My second step will be brainstorming. I would get the seed keyword (it’s our main keyword) and I will think of prefixes and suffixes for that keyword. In addition I will try to think of any other related phrase which can result in a keyword. Questions to ask yourself (the lamp example):
Here’s how the mindmap will look:
And here’s the lamp example done:
After I finish the mindmaps I will form a list of keywords. I will use combine those prefixes and suffixes and I will hopefully have around 300 keywords to play with. Then I will add them to Google keyword planner and filter out keywords with low monthly searches.
I will do competitive analysis on rest of the keywords. I will probably ask Glen many questions regarding competitive analysis. For example, I would like to see your priority list when judging competition. I need help in categorizing the keywords. Finally, I will categorize keywords in 3 categories + main keyword
I will use keyword category I mentioned earlier to create a good internal structure. Promoting those with SEO efforts. (Diggy style)
I will also create content that has the chance of getting shared around the web. This type is focused to be promoted by manual outreach, get natural shares etc. (Glen style)
Here’s the internal structure I was talking about:
Building Resource Base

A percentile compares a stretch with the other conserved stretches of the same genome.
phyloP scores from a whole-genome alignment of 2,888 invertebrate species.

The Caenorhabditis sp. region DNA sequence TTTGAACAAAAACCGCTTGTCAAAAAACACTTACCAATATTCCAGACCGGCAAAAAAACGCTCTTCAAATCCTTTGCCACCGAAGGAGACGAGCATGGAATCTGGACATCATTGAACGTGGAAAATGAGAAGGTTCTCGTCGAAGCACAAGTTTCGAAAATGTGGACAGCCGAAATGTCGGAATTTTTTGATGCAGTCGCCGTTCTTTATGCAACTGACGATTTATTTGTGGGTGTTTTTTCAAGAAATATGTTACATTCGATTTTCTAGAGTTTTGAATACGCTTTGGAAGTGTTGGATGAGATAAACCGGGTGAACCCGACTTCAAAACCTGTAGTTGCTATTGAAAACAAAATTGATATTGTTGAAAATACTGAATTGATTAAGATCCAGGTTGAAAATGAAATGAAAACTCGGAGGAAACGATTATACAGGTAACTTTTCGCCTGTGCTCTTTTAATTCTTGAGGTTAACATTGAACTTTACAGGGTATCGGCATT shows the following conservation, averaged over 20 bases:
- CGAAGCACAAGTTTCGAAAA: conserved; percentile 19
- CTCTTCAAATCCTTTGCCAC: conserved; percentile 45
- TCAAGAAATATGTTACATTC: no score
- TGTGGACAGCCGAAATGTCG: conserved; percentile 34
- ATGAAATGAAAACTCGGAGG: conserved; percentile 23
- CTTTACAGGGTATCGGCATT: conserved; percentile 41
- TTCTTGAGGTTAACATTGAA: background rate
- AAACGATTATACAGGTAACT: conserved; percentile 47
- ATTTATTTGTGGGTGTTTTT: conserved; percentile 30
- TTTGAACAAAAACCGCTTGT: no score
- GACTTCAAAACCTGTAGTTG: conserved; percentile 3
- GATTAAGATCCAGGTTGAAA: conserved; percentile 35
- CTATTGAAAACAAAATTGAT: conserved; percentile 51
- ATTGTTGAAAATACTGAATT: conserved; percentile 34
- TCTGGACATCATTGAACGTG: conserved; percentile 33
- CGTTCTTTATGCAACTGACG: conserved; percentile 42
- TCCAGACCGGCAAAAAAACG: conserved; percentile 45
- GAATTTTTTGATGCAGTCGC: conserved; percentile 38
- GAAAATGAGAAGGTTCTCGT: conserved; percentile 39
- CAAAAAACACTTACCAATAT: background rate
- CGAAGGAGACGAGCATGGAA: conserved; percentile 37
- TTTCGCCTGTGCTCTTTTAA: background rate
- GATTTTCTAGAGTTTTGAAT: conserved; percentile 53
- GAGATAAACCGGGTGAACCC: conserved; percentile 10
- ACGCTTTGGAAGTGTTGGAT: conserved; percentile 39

This part will help all other processes. It will be used for brainstorming, SEO, marketing, etc. What do I mean by building resource base? Well it’s just an excel file containing URLs, contact information, links to social profiles, etc. I will try to generate an Excel file containing:
Phase #3 SEO & Promotion
This part is everything after the site launch. It covers onpage SEO, offpage SEO and marketing.
Make sure that each page on site is fully onpage optimized. Do site speed audit and fix errors. Make it secure.
I was thinking about implementing 3 backlinking types:
I can’t make more detailed plan as I don’t know much about it
Off-Page SEO – The marketing way
Note from Glen: As you can see, Vladimir is very knowledgeable on some things but quite confused with others. After he sent me this strategy he also had a lot of questions to go along with it. In the next few days I’m going to answer them all and turn them into a blog post here.